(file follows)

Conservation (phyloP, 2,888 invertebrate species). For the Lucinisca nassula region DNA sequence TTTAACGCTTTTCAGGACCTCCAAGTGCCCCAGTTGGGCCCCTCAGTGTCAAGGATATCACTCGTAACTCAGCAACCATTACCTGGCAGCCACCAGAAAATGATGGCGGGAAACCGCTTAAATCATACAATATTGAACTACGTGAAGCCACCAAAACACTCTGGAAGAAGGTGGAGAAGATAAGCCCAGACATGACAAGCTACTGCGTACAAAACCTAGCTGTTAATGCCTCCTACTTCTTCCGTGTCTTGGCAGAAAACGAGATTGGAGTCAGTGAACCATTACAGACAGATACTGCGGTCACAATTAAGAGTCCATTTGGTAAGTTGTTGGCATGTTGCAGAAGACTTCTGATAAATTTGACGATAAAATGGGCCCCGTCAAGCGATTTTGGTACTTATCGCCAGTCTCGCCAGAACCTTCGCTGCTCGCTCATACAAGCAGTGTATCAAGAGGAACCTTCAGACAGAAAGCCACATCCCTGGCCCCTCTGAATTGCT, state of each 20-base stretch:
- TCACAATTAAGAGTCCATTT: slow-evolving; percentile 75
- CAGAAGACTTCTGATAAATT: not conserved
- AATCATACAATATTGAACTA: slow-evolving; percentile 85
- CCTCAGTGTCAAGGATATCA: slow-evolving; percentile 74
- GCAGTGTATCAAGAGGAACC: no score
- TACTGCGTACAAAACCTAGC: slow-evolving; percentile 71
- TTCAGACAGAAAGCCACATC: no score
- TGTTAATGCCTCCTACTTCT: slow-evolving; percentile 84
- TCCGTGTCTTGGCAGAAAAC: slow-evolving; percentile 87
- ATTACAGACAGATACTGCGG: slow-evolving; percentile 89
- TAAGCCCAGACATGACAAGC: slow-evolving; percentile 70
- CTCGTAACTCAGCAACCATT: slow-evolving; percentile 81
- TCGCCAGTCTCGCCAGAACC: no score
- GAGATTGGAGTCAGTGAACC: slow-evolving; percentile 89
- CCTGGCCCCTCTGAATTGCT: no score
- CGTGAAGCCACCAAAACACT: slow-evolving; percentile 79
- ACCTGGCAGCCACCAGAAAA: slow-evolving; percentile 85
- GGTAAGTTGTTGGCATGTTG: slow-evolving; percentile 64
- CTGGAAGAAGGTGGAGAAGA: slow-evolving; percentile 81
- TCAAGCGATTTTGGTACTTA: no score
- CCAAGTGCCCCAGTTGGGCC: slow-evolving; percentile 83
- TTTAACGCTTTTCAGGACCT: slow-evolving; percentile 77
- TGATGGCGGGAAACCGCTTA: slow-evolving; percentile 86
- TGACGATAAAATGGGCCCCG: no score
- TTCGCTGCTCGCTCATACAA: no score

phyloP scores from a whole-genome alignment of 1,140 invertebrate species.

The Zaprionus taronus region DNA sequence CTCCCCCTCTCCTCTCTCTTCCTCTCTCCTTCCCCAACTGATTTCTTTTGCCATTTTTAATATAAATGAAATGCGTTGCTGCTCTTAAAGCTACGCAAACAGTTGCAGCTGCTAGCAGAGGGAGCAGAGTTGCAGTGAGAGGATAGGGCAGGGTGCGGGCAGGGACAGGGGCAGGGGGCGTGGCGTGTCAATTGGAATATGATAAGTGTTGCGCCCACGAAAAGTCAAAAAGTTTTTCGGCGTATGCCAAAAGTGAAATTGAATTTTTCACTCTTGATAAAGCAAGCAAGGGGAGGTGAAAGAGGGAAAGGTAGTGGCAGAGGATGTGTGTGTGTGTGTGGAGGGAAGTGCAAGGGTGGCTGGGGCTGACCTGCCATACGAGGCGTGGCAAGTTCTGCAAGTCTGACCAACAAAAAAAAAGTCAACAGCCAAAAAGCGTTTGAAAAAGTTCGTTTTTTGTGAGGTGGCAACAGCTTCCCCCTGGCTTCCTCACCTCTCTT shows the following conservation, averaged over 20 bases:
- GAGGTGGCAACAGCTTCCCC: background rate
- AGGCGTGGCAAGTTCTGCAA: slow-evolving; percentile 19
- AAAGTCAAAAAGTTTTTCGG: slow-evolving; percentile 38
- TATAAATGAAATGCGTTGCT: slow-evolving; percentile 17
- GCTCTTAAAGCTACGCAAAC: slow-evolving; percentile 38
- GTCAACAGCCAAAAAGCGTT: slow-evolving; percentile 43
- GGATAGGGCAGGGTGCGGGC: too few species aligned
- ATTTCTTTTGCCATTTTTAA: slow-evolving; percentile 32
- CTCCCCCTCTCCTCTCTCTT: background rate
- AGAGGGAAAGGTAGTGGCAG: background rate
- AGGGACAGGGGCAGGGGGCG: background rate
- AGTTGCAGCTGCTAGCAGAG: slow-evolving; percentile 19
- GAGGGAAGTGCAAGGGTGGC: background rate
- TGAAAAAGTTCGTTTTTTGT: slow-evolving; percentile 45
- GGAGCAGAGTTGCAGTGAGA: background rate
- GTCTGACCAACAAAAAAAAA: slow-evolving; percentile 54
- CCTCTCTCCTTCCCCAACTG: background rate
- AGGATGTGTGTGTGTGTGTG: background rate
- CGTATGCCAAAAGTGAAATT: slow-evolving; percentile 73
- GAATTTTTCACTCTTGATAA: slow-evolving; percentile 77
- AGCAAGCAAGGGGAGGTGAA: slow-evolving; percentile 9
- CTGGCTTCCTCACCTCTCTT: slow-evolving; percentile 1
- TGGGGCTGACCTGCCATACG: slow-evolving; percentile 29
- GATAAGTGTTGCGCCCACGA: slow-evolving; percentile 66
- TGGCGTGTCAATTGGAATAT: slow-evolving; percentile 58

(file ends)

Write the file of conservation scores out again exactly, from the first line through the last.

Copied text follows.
Conservation (phyloP, 2,888 invertebrate species). For the Lucinisca nassula region DNA sequence TTTAACGCTTTTCAGGACCTCCAAGTGCCCCAGTTGGGCCCCTCAGTGTCAAGGATATCACTCGTAACTCAGCAACCATTACCTGGCAGCCACCAGAAAATGATGGCGGGAAACCGCTTAAATCATACAATATTGAACTACGTGAAGCCACCAAAACACTCTGGAAGAAGGTGGAGAAGATAAGCCCAGACATGACAAGCTACTGCGTACAAAACCTAGCTGTTAATGCCTCCTACTTCTTCCGTGTCTTGGCAGAAAACGAGATTGGAGTCAGTGAACCATTACAGACAGATACTGCGGTCACAATTAAGAGTCCATTTGGTAAGTTGTTGGCATGTTGCAGAAGACTTCTGATAAATTTGACGATAAAATGGGCCCCGTCAAGCGATTTTGGTACTTATCGCCAGTCTCGCCAGAACCTTCGCTGCTCGCTCATACAAGCAGTGTATCAAGAGGAACCTTCAGACAGAAAGCCACATCCCTGGCCCCTCTGAATTGCT, state of each 20-base stretch:
- TCACAATTAAGAGTCCATTT: slow-evolving; percentile 75
- CAGAAGACTTCTGATAAATT: not conserved
- AATCATACAATATTGAACTA: slow-evolving; percentile 85
- CCTCAGTGTCAAGGATATCA: slow-evolving; percentile 74
- GCAGTGTATCAAGAGGAACC: no score
- TACTGCGTACAAAACCTAGC: slow-evolving; percentile 71
- TTCAGACAGAAAGCCACATC: no score
- TGTTAATGCCTCCTACTTCT: slow-evolving; percentile 84
- TCCGTGTCTTGGCAGAAAAC: slow-evolving; percentile 87
- ATTACAGACAGATACTGCGG: slow-evolving; percentile 89
- TAAGCCCAGACATGACAAGC: slow-evolving; percentile 70
- CTCGTAACTCAGCAACCATT: slow-evolving; percentile 81
- TCGCCAGTCTCGCCAGAACC: no score
- GAGATTGGAGTCAGTGAACC: slow-evolving; percentile 89
- CCTGGCCCCTCTGAATTGCT: no score
- CGTGAAGCCACCAAAACACT: slow-evolving; percentile 79
- ACCTGGCAGCCACCAGAAAA: slow-evolving; percentile 85
- GGTAAGTTGTTGGCATGTTG: slow-evolving; percentile 64
- CTGGAAGAAGGTGGAGAAGA: slow-evolving; percentile 81
- TCAAGCGATTTTGGTACTTA: no score
- CCAAGTGCCCCAGTTGGGCC: slow-evolving; percentile 83
- TTTAACGCTTTTCAGGACCT: slow-evolving; percentile 77
- TGATGGCGGGAAACCGCTTA: slow-evolving; percentile 86
- TGACGATAAAATGGGCCCCG: no score
- TTCGCTGCTCGCTCATACAA: no score

phyloP scores from a whole-genome alignment of 1,140 invertebrate species.

The Zaprionus taronus region DNA sequence CTCCCCCTCTCCTCTCTCTTCCTCTCTCCTTCCCCAACTGATTTCTTTTGCCATTTTTAATATAAATGAAATGCGTTGCTGCTCTTAAAGCTACGCAAACAGTTGCAGCTGCTAGCAGAGGGAGCAGAGTTGCAGTGAGAGGATAGGGCAGGGTGCGGGCAGGGACAGGGGCAGGGGGCGTGGCGTGTCAATTGGAATATGATAAGTGTTGCGCCCACGAAAAGTCAAAAAGTTTTTCGGCGTATGCCAAAAGTGAAATTGAATTTTTCACTCTTGATAAAGCAAGCAAGGGGAGGTGAAAGAGGGAAAGGTAGTGGCAGAGGATGTGTGTGTGTGTGTGGAGGGAAGTGCAAGGGTGGCTGGGGCTGACCTGCCATACGAGGCGTGGCAAGTTCTGCAAGTCTGACCAACAAAAAAAAAGTCAACAGCCAAAAAGCGTTTGAAAAAGTTCGTTTTTTGTGAGGTGGCAACAGCTTCCCCCTGGCTTCCTCACCTCTCTT shows the following conservation, averaged over 20 bases:
- GAGGTGGCAACAGCTTCCCC: background rate
- AGGCGTGGCAAGTTCTGCAA: slow-evolving; percentile 19
- AAAGTCAAAAAGTTTTTCGG: slow-evolving; percentile 38
- TATAAATGAAATGCGTTGCT: slow-evolving; percentile 17
- GCTCTTAAAGCTACGCAAAC: slow-evolving; percentile 38
- GTCAACAGCCAAAAAGCGTT: slow-evolving; percentile 43
- GGATAGGGCAGGGTGCGGGC: too few species aligned
- ATTTCTTTTGCCATTTTTAA: slow-evolving; percentile 32
- CTCCCCCTCTCCTCTCTCTT: background rate
- AGAGGGAAAGGTAGTGGCAG: background rate
- AGGGACAGGGGCAGGGGGCG: background rate
- AGTTGCAGCTGCTAGCAGAG: slow-evolving; percentile 19
- GAGGGAAGTGCAAGGGTGGC: background rate
- TGAAAAAGTTCGTTTTTTGT: slow-evolving; percentile 45
- GGAGCAGAGTTGCAGTGAGA: background rate
- GTCTGACCAACAAAAAAAAA: slow-evolving; percentile 54
- CCTCTCTCCTTCCCCAACTG: background rate
- AGGATGTGTGTGTGTGTGTG: background rate
- CGTATGCCAAAAGTGAAATT: slow-evolving; percentile 73
- GAATTTTTCACTCTTGATAA: slow-evolving; percentile 77
- AGCAAGCAAGGGGAGGTGAA: slow-evolving; percentile 9
- CTGGCTTCCTCACCTCTCTT: slow-evolving; percentile 1
- TGGGGCTGACCTGCCATACG: slow-evolving; percentile 29
- GATAAGTGTTGCGCCCACGA: slow-evolving; percentile 66
- TGGCGTGTCAATTGGAATAT: slow-evolving; percentile 58